Saturday Night Special: The State Of Silencers In America

    The discussion regarding the deregulation of silencers (suppressors if you insist on using the more politically correct term) has traveled quite the roller coaster path in the last few months. Staying as clear from partisan politics as possible, the election result was a surprise to most on each side. In the end, gun rights proponents had a blast of exuberance with an NRA-endorsed President Elect. Part of that excitement included hope for the newest iteration of the Hearing Protection Act (HPA) which would remove silencers from the National Firearms Act regulations.

    However, along with riding the wave of positivity came some irrational thought processes. Getting a bill signed into law is a long, hard fought process that takes months if not years of work, lobbying and constituent support. And that goes double for a bill that is controversial enough to take on the deregulation of certain firearms. (We’ve talked about how these metal tubes known as silencers are actually classified as firearms in the United States, right?).

    I say silencers are controversial because the majority of the American population believes that suppressors are specifically used by spies, gangsters or crazed hitmen. This stems mostly from Hollywood “pew pew” depictions of suppressed firearms.

    Shootout Scene – With Silencers – Assault on precinct 13:


    The full scene.  WARNING: It’s graphic. (Thanks EB)

    From November 2016 through February 2017, something happened among a small but vocal part of the gun community. With a pro-gun president in the White House and an ultra-pro gun President’s son at his side, firearms enthusiasts made some incorrect assumptions. The first being that positive firearm legislation would be a top priority of the administration. And the other being that bills like the HPA would somehow be fast tracked into law.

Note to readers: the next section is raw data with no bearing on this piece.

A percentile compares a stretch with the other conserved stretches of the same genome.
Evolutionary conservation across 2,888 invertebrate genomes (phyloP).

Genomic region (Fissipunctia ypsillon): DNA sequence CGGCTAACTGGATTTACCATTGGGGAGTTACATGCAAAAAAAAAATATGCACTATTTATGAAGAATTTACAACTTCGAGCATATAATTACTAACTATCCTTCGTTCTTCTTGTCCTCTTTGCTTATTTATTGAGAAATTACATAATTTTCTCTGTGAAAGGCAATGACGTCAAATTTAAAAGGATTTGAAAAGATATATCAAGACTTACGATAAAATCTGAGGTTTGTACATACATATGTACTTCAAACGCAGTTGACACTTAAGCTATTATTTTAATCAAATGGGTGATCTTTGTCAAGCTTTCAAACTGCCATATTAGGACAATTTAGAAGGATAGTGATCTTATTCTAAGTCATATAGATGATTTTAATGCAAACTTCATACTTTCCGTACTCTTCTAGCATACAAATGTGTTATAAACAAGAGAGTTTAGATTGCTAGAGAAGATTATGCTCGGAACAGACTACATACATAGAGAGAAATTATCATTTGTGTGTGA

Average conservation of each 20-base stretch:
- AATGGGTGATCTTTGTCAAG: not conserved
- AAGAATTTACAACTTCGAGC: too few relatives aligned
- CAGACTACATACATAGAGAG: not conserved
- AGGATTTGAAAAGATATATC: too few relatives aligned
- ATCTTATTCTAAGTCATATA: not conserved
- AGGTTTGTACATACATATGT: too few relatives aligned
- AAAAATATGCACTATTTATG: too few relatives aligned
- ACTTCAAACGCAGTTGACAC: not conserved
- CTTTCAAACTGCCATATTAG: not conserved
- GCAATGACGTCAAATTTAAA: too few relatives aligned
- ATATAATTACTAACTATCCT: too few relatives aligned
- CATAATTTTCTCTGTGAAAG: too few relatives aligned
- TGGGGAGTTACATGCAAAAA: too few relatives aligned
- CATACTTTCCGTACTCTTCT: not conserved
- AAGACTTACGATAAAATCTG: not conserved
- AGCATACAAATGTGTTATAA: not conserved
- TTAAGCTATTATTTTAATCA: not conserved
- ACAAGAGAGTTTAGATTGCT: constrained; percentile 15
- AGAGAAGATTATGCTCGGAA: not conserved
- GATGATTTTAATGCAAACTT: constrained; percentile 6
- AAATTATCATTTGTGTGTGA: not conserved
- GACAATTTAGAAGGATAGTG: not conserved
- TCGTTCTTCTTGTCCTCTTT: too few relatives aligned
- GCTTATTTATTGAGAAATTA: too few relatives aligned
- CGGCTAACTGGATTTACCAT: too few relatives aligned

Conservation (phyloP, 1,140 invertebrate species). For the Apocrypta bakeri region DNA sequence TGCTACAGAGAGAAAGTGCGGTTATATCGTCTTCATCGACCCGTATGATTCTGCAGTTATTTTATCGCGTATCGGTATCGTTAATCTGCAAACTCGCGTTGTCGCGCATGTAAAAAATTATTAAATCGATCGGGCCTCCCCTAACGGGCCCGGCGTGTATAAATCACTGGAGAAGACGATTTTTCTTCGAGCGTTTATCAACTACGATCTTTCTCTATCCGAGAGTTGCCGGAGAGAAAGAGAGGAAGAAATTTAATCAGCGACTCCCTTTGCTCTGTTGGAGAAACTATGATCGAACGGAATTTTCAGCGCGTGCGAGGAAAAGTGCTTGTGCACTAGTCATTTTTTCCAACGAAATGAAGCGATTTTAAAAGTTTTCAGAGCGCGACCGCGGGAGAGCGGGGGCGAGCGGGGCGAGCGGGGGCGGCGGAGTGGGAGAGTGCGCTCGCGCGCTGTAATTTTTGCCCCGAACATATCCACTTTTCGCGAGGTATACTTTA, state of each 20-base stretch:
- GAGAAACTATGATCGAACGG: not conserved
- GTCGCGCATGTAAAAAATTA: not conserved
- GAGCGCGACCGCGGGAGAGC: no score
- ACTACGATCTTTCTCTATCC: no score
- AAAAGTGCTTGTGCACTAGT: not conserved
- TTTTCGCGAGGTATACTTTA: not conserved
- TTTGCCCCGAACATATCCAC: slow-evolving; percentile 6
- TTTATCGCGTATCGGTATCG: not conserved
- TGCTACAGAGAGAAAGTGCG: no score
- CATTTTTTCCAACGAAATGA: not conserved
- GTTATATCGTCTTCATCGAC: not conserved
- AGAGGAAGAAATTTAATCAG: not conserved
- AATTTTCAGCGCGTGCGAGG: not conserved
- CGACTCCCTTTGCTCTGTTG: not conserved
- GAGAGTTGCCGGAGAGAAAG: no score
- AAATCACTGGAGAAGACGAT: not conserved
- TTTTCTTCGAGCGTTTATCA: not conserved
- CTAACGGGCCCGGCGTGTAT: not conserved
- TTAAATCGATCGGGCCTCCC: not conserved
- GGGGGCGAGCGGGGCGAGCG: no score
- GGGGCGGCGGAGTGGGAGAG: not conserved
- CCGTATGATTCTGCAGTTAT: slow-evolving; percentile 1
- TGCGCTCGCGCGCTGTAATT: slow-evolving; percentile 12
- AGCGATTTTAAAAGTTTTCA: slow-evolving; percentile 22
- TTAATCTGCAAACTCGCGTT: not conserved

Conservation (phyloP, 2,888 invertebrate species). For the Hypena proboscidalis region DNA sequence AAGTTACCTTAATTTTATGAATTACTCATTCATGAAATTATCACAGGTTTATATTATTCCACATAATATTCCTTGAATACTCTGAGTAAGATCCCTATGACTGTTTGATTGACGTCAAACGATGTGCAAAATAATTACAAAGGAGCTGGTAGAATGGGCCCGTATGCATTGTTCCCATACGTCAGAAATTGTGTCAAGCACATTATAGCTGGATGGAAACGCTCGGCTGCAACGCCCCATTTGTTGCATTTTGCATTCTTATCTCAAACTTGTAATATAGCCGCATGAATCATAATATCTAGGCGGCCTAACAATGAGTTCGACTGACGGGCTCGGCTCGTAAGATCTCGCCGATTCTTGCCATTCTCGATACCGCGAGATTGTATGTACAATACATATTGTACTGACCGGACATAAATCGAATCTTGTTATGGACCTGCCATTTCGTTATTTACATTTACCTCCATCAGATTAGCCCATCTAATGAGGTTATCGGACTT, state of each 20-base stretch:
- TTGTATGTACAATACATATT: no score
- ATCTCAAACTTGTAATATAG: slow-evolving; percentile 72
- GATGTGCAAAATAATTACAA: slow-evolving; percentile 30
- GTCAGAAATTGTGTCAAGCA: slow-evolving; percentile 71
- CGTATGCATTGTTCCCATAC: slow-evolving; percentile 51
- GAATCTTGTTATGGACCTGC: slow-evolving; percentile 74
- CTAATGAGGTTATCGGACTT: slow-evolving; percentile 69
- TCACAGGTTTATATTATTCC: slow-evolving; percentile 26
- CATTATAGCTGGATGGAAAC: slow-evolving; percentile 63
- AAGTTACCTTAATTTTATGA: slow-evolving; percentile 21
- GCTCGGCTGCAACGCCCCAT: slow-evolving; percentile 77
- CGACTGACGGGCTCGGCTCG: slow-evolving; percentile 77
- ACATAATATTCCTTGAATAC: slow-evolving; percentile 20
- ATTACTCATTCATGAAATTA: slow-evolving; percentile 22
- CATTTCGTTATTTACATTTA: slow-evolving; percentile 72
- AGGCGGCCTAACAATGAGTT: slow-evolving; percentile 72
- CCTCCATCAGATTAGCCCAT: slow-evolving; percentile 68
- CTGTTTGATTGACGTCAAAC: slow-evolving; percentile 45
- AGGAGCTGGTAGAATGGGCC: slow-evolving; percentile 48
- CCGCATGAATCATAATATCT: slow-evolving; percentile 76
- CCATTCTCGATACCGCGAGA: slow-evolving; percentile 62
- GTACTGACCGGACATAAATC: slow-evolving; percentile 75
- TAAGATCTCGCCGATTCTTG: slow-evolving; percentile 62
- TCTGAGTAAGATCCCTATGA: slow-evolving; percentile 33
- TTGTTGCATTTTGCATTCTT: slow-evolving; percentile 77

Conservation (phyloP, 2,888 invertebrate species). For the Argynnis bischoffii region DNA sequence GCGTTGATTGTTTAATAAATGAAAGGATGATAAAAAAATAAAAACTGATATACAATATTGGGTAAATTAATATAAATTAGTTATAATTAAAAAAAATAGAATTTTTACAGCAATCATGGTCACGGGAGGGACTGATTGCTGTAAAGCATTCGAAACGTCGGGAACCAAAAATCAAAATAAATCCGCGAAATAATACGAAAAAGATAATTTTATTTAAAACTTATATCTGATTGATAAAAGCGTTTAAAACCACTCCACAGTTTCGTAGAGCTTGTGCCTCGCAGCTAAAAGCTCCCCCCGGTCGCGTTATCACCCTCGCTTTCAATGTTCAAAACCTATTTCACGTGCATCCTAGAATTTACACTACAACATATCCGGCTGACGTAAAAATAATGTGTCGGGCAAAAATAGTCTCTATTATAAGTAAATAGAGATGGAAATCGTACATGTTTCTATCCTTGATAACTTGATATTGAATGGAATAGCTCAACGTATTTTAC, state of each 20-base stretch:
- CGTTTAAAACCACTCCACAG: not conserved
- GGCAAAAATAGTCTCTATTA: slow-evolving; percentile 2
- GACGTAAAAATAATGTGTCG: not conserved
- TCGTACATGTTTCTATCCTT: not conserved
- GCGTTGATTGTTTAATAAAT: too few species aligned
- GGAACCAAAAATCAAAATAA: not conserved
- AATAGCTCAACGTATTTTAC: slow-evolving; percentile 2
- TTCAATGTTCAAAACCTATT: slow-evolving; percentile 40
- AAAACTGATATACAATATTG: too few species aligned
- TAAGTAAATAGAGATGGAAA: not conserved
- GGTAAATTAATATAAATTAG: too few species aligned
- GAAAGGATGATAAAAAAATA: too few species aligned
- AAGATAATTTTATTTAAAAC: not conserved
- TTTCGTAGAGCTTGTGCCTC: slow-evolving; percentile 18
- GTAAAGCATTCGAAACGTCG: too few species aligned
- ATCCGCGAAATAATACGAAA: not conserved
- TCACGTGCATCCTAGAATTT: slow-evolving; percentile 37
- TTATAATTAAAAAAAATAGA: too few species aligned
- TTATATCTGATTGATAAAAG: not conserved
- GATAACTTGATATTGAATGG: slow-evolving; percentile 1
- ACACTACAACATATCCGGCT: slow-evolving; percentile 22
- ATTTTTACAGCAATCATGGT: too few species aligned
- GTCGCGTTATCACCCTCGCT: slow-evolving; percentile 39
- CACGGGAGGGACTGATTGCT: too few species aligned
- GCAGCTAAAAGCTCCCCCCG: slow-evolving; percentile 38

Again, steering away from any ‘D’ vs ‘R’ arguments, no matter what side you are on, pro-gun laws are not a huge priority at the moment. And hoping a bill like the HPA would be signed into law In days and not months or longer is inconsistent with almost all past experiences.

    But, this ‘irrational exuberance’ about the timelines for silencer deregulation didn’t just come from gun owners. A leaked ATF white paper in early February helped to fan the flames that the HPA becoming law as a sure thing:

    While DOJ and ATF have historically not supported removal of items from the NFA, the change in public acceptance of silencers arguably indicates that the reason for their inclusion in the NFA is archaic and historical reluctance to removing them from the NFA should be reevaluated.

    Heck, even I got excited about that statement. That’s the first positive sentiment from a government official I’ve seen towards silencer deregulation in, well, forever. But, it is important to remember that his was the thoughts of one person, not an agency or an administration. In fact, a few weeks later, the ATF informed Dead Air Silencers that the single rubber wipe used in their Ghost M pistol can was a silencer part and replacements could no longer be sold over the counter. May I remind you that under federal law any individual silencer parts are actually silencers and that silencers are actually firearms even though they are not capable of firing any type of ammunition.

    “So what, it’s great that everyone has a positive outlook on the HPA”. Sure, being positive is awesome, however when firearms consumers start basing their actions on virtual hopes and dreams, the industry itself (and the individuals who support it) is going to suffer. A few weeks ago I had the chance to speak with Evan Green, one of the owners of Griffin Armament, a Wisconsin based silencer and firearms manufacturer. Green had just laid off 30% of his employees based on decreased orders for his products. He places the blame squarely on the belief by some buyers that the HPA will quickly pass in to law.